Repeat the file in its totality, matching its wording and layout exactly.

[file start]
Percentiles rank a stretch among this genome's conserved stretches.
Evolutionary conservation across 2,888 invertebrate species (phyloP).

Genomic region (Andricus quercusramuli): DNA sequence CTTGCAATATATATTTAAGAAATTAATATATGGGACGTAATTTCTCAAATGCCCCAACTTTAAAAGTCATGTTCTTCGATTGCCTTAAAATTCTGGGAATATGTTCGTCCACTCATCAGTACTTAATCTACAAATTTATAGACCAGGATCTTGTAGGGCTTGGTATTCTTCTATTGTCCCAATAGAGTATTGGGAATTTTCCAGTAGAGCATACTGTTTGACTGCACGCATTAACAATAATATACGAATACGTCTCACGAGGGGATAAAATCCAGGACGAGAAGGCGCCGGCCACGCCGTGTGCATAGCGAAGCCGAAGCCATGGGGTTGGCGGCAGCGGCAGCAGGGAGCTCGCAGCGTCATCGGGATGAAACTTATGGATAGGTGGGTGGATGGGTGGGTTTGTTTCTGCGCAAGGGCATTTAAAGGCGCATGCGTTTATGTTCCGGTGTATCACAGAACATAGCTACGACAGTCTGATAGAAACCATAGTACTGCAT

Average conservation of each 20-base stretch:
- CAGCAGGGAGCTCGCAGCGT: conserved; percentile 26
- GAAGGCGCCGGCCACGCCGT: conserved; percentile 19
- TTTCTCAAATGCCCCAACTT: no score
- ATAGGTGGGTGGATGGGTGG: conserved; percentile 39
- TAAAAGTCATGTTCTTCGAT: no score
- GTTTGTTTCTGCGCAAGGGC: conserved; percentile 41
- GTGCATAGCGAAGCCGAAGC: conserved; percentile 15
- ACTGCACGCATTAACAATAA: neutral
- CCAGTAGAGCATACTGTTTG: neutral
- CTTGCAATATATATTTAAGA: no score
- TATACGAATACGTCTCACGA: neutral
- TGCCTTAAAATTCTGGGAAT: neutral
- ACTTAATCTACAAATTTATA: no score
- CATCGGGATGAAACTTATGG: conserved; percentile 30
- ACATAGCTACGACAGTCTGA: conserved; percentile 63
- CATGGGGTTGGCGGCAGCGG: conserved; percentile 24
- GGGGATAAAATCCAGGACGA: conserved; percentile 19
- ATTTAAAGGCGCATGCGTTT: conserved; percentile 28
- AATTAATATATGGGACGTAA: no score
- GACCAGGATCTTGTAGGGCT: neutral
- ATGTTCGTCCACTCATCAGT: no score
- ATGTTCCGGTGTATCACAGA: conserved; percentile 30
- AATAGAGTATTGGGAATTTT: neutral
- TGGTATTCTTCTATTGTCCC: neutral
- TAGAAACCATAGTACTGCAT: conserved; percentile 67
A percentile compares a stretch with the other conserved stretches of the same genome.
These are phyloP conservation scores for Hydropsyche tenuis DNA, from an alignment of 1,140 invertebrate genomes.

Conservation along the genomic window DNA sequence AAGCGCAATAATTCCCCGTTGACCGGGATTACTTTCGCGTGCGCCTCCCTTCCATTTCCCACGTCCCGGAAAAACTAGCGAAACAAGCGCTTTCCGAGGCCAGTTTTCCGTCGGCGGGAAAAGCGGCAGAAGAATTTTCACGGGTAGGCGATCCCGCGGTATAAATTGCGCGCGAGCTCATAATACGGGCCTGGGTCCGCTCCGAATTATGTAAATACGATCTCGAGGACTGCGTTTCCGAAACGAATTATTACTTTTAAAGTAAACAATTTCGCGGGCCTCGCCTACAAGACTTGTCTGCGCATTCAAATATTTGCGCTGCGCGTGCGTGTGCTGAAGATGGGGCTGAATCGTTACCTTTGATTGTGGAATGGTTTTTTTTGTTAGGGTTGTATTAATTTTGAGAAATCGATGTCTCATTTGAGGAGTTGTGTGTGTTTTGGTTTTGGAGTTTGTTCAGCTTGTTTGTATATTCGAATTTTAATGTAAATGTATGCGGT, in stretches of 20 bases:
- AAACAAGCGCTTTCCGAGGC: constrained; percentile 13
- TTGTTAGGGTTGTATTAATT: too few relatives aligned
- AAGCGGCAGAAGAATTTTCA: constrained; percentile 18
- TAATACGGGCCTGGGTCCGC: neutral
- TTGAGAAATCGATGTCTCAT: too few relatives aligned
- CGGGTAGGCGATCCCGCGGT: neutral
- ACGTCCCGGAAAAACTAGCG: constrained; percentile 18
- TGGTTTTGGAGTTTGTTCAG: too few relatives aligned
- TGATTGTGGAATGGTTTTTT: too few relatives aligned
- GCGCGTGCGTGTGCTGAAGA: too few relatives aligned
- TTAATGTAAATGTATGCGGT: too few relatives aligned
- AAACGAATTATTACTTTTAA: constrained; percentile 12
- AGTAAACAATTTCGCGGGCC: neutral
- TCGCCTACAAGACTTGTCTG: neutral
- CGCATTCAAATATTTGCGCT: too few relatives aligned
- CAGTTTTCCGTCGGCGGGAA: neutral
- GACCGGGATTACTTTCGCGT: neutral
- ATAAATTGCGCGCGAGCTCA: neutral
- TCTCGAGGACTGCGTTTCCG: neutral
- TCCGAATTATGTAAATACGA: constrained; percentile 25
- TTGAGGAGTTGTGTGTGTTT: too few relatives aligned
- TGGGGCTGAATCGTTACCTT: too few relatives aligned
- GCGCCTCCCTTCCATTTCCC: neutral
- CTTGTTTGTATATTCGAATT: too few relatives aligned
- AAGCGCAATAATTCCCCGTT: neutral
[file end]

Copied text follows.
Percentiles rank a stretch among this genome's conserved stretches.
Evolutionary conservation across 2,888 invertebrate species (phyloP).

Genomic region (Andricus quercusramuli): DNA sequence CTTGCAATATATATTTAAGAAATTAATATATGGGACGTAATTTCTCAAATGCCCCAACTTTAAAAGTCATGTTCTTCGATTGCCTTAAAATTCTGGGAATATGTTCGTCCACTCATCAGTACTTAATCTACAAATTTATAGACCAGGATCTTGTAGGGCTTGGTATTCTTCTATTGTCCCAATAGAGTATTGGGAATTTTCCAGTAGAGCATACTGTTTGACTGCACGCATTAACAATAATATACGAATACGTCTCACGAGGGGATAAAATCCAGGACGAGAAGGCGCCGGCCACGCCGTGTGCATAGCGAAGCCGAAGCCATGGGGTTGGCGGCAGCGGCAGCAGGGAGCTCGCAGCGTCATCGGGATGAAACTTATGGATAGGTGGGTGGATGGGTGGGTTTGTTTCTGCGCAAGGGCATTTAAAGGCGCATGCGTTTATGTTCCGGTGTATCACAGAACATAGCTACGACAGTCTGATAGAAACCATAGTACTGCAT

Average conservation of each 20-base stretch:
- CAGCAGGGAGCTCGCAGCGT: conserved; percentile 26
- GAAGGCGCCGGCCACGCCGT: conserved; percentile 19
- TTTCTCAAATGCCCCAACTT: no score
- ATAGGTGGGTGGATGGGTGG: conserved; percentile 39
- TAAAAGTCATGTTCTTCGAT: no score
- GTTTGTTTCTGCGCAAGGGC: conserved; percentile 41
- GTGCATAGCGAAGCCGAAGC: conserved; percentile 15
- ACTGCACGCATTAACAATAA: neutral
- CCAGTAGAGCATACTGTTTG: neutral
- CTTGCAATATATATTTAAGA: no score
- TATACGAATACGTCTCACGA: neutral
- TGCCTTAAAATTCTGGGAAT: neutral
- ACTTAATCTACAAATTTATA: no score
- CATCGGGATGAAACTTATGG: conserved; percentile 30
- ACATAGCTACGACAGTCTGA: conserved; percentile 63
- CATGGGGTTGGCGGCAGCGG: conserved; percentile 24
- GGGGATAAAATCCAGGACGA: conserved; percentile 19
- ATTTAAAGGCGCATGCGTTT: conserved; percentile 28
- AATTAATATATGGGACGTAA: no score
- GACCAGGATCTTGTAGGGCT: neutral
- ATGTTCGTCCACTCATCAGT: no score
- ATGTTCCGGTGTATCACAGA: conserved; percentile 30
- AATAGAGTATTGGGAATTTT: neutral
- TGGTATTCTTCTATTGTCCC: neutral
- TAGAAACCATAGTACTGCAT: conserved; percentile 67
A percentile compares a stretch with the other conserved stretches of the same genome.
These are phyloP conservation scores for Hydropsyche tenuis DNA, from an alignment of 1,140 invertebrate genomes.

Conservation along the genomic window DNA sequence AAGCGCAATAATTCCCCGTTGACCGGGATTACTTTCGCGTGCGCCTCCCTTCCATTTCCCACGTCCCGGAAAAACTAGCGAAACAAGCGCTTTCCGAGGCCAGTTTTCCGTCGGCGGGAAAAGCGGCAGAAGAATTTTCACGGGTAGGCGATCCCGCGGTATAAATTGCGCGCGAGCTCATAATACGGGCCTGGGTCCGCTCCGAATTATGTAAATACGATCTCGAGGACTGCGTTTCCGAAACGAATTATTACTTTTAAAGTAAACAATTTCGCGGGCCTCGCCTACAAGACTTGTCTGCGCATTCAAATATTTGCGCTGCGCGTGCGTGTGCTGAAGATGGGGCTGAATCGTTACCTTTGATTGTGGAATGGTTTTTTTTGTTAGGGTTGTATTAATTTTGAGAAATCGATGTCTCATTTGAGGAGTTGTGTGTGTTTTGGTTTTGGAGTTTGTTCAGCTTGTTTGTATATTCGAATTTTAATGTAAATGTATGCGGT, in stretches of 20 bases:
- AAACAAGCGCTTTCCGAGGC: constrained; percentile 13
- TTGTTAGGGTTGTATTAATT: too few relatives aligned
- AAGCGGCAGAAGAATTTTCA: constrained; percentile 18
- TAATACGGGCCTGGGTCCGC: neutral
- TTGAGAAATCGATGTCTCAT: too few relatives aligned
- CGGGTAGGCGATCCCGCGGT: neutral
- ACGTCCCGGAAAAACTAGCG: constrained; percentile 18
- TGGTTTTGGAGTTTGTTCAG: too few relatives aligned
- TGATTGTGGAATGGTTTTTT: too few relatives aligned
- GCGCGTGCGTGTGCTGAAGA: too few relatives aligned
- TTAATGTAAATGTATGCGGT: too few relatives aligned
- AAACGAATTATTACTTTTAA: constrained; percentile 12
- AGTAAACAATTTCGCGGGCC: neutral
- TCGCCTACAAGACTTGTCTG: neutral
- CGCATTCAAATATTTGCGCT: too few relatives aligned
- CAGTTTTCCGTCGGCGGGAA: neutral
- GACCGGGATTACTTTCGCGT: neutral
- ATAAATTGCGCGCGAGCTCA: neutral
- TCTCGAGGACTGCGTTTCCG: neutral
- TCCGAATTATGTAAATACGA: constrained; percentile 25
- TTGAGGAGTTGTGTGTGTTT: too few relatives aligned
- TGGGGCTGAATCGTTACCTT: too few relatives aligned
- GCGCCTCCCTTCCATTTCCC: neutral
- CTTGTTTGTATATTCGAATT: too few relatives aligned
- AAGCGCAATAATTCCCCGTT: neutral